I spent a year and a half in Rio de Janeiro (including 2 Reveillons!), and a lot of time trying out restaurants, activities, and hotels.
You probably don’t have a year to spend sifting through Rio’s almost endless options, so save yourself the trouble and skip the duds to cut straight to the best of what Rio de Janeiro has to offer.
HOW TO ARRIVE TO RIO DE JANEIRO
Most people will fly into Galeão International Airport (GIG), Rio’s international airport. You can take a registered cab from right outside arrivals for a metered fee depending on where you are going, usually under 100BR.
While Uber is available in Rio, it is NOT available for pickups from the airport (drop offs are fine though) at this time.
We sometimes found international fares for MUCH cheaper into Sao Paulo+ a day’s car rental than to fly directly into Rio, so we would fly into Sao Paulo, rent a car, drive to Rio, and drop it off at the Rio airport. The drive takes about 5 and a half hours, and is very scenic and quite safe.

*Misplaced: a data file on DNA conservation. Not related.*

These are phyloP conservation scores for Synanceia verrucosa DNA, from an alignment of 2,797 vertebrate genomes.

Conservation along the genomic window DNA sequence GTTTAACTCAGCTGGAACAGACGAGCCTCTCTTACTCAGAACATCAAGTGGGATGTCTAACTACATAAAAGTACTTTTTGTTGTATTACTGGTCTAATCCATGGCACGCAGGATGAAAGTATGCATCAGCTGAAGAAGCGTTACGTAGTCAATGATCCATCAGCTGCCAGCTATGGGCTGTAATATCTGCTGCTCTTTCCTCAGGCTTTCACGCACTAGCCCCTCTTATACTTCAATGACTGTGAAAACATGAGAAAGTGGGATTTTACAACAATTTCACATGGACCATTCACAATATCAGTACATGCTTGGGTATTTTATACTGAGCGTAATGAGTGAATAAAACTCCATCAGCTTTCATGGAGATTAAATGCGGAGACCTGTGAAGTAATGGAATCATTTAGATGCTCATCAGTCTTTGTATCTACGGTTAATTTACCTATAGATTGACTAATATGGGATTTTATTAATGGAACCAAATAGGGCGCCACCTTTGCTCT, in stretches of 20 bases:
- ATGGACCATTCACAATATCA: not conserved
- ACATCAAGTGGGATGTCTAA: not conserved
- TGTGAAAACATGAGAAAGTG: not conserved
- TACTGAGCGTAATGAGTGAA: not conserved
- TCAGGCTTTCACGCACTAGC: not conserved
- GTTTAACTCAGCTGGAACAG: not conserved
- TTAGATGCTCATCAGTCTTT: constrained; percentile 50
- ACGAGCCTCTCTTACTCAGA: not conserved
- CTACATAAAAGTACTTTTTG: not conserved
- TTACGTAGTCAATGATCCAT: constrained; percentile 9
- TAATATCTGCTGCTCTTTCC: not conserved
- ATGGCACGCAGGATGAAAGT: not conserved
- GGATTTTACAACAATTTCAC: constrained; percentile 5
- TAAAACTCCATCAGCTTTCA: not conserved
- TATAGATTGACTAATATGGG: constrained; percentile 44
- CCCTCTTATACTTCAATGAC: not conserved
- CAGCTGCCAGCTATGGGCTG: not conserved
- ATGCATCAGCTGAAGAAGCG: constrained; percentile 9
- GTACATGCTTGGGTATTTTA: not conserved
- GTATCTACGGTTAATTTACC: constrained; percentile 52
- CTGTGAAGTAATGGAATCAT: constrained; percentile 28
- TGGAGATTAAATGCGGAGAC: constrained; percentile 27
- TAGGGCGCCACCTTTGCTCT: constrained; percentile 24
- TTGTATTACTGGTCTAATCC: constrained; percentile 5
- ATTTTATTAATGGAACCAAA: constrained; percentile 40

Make sure to double check your country’s visa requirements. I had a hell of a
hassle time dealing with my visa situation, and have compiled a handy list of Brazilian visa questions (and answers!) here, including visa extension protocol.
WHAT TO PACK FOR RIO DE JANEIRO
Rio is pretty hot and humid almost year round (more on that here). You’ll want to pack mostly comfortable, casual beachy style clothes, with a few nicer pieces thrown in if you plan to hit the clubs or any upscale restaurants.
Don’t plan to pick up a new iPhone or laptop computer in Rio de Janeiro – electronics are INSANELY overpriced (double what you can get them for in the US).
The sun in Rio is intense (it’s the only place in the world I always opt for a beach umbrella), so make sure to bring sunscreen (I like this all-natural, reef-safe version) and wear it daily. It’s a bit pricier than in the US if you opt to buy your sunscreen in Rio, and I’ve found it’s not as good of quality.
I’d always recommend bringing a canga, sarong, or Turkish towel to any beach destination, to use both as a place to sit and also an after-beach coverup and towel. Rio de Janeiro is the PERFECT place to buy a canga, and they make great souvenirs for you, or presents for friends and fam back home. I’ve compiled a list of my recommendations on what to buy in Rio de Janeiro (and what not to buy) here.